Casa Batlló: the heartbeat of the dragon

During the long winter nights, the emblematic Casa Batlló shines with a special inner light. The particular visit is called Moon nights (Nits de la Lluna). It allows the visitor to experience this marvelous building from a completely different perspective.

In the moonlight, ceiling shapes are more organic, and the glass-paneled windows cast a kaleidoscope of blues and purples on them. Helped with a flashlight, the visitor focus on details that are usually hidden from daylight sight. The senses sharpen and the eyes get used to the smothness of the curves and the whimsical sparkles.

The Casa Batlló was designed by the architect Antoni Gaudí and it is one of the most representative buildings from the Catalan Art Noveau. Together with other architectural jewels such as the Sagrada Família or the Pedrera, it is a must for any art-lover.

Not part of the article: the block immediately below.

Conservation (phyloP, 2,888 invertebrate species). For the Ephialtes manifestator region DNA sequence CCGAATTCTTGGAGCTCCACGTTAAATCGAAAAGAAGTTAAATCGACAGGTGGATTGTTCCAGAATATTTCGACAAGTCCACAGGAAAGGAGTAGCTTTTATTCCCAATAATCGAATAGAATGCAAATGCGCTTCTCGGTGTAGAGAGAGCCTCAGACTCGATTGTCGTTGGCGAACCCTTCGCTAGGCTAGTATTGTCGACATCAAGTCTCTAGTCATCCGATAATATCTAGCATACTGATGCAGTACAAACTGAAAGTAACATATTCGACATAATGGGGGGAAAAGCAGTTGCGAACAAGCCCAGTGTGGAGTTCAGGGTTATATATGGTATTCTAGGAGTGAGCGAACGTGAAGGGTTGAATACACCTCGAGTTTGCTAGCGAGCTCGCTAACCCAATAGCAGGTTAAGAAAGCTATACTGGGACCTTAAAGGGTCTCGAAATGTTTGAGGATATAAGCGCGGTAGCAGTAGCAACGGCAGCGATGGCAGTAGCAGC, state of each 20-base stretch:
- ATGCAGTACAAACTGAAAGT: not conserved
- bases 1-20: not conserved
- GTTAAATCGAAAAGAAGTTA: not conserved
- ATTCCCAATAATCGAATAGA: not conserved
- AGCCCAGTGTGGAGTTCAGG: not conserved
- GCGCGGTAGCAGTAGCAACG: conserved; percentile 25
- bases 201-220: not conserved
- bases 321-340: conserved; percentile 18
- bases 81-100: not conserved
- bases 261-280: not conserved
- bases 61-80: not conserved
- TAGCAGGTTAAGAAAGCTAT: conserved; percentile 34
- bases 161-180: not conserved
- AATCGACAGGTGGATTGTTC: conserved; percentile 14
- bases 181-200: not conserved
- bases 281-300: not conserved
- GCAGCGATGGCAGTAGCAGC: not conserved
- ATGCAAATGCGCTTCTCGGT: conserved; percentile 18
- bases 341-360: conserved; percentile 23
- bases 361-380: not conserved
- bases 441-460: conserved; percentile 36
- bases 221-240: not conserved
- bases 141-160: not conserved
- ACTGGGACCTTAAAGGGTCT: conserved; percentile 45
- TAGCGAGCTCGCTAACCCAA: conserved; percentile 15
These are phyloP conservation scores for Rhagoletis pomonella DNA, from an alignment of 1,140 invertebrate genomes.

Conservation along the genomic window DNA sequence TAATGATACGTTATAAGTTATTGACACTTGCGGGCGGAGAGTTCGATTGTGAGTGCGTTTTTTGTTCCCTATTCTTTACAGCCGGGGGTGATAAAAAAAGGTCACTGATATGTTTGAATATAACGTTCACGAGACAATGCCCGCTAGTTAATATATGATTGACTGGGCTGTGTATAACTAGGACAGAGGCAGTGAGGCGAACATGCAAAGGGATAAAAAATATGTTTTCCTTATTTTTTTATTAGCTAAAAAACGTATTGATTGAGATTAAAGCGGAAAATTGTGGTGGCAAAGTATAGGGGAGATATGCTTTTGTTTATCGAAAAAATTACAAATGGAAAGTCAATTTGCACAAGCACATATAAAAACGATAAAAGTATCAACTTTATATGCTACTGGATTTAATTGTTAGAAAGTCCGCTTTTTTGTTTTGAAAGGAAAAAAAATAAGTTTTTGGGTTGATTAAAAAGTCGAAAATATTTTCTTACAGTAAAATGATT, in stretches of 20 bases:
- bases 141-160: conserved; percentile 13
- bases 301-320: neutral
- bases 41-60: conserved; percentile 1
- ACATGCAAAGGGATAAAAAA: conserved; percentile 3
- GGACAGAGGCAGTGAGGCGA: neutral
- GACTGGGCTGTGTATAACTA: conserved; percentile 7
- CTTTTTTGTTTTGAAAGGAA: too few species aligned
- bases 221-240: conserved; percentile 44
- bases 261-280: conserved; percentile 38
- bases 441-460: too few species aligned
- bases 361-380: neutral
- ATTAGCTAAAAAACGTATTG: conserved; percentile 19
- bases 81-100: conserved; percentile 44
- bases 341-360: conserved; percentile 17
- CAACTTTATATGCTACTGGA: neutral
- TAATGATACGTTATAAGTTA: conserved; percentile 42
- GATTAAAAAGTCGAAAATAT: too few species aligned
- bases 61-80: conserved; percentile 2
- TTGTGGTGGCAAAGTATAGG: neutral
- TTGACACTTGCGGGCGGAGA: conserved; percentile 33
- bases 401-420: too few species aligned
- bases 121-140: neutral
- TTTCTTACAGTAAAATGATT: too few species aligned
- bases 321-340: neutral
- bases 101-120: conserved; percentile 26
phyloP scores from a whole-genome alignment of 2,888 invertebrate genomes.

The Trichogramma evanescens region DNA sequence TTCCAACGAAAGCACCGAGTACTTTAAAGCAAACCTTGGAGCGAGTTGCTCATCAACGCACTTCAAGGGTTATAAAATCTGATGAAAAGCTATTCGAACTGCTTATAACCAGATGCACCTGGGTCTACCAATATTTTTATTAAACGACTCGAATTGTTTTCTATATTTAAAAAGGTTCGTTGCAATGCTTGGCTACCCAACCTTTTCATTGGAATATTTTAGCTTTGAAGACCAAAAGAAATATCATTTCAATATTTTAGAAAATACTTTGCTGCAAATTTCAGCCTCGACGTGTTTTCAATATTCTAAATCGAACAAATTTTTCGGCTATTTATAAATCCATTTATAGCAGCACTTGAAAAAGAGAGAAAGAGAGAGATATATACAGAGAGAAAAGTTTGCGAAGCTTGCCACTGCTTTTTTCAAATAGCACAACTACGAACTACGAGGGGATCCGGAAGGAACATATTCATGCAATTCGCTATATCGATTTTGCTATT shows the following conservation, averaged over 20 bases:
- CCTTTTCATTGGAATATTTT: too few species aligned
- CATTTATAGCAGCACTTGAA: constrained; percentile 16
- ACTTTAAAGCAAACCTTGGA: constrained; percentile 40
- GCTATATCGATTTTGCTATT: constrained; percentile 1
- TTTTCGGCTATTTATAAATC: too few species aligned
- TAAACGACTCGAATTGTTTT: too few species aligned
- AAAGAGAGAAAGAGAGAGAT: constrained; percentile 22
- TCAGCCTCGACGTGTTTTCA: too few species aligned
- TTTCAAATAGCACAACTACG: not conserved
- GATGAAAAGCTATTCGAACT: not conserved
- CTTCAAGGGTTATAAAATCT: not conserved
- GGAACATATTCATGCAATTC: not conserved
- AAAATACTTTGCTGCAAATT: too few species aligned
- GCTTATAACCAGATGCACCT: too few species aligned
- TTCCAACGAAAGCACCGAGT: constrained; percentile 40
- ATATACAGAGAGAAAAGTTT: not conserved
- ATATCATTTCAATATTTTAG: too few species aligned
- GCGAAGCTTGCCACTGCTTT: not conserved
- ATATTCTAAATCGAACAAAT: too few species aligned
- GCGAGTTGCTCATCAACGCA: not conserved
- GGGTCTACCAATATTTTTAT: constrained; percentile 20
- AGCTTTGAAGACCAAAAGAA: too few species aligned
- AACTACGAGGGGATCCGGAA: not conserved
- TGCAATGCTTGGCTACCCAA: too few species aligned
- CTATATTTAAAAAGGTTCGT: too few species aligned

It took its name from the textile bussinessman Josep Batlló i Casanovas, who commissioned the project. This way, built between 1904 and 1907, it became part of the heart of the bourgeois society in the Barcelona of 1900s.

Perhaps the most significative part is the rooftop, shaped as the slayered dragon from the legend of Saint George, being the cross-shaped tower the spear that killed the beast. From there, one can enjoy the city from above and marvel at the capricious forms of Gaudí’s architecture.

But the best part of the visit comes at the very end. In the attic apartments the visitor feels like being inside this dragon. Literally. One can hear the beating heart underneath its ribcage, covered by hundreds of red roses.

Like the heart of Edgar Allan Poe’s tale, the dragon is telling its own legend of love and death.

You can discover the first Gaudí building in our previous post.

Photography by When Audrey Met Darcy

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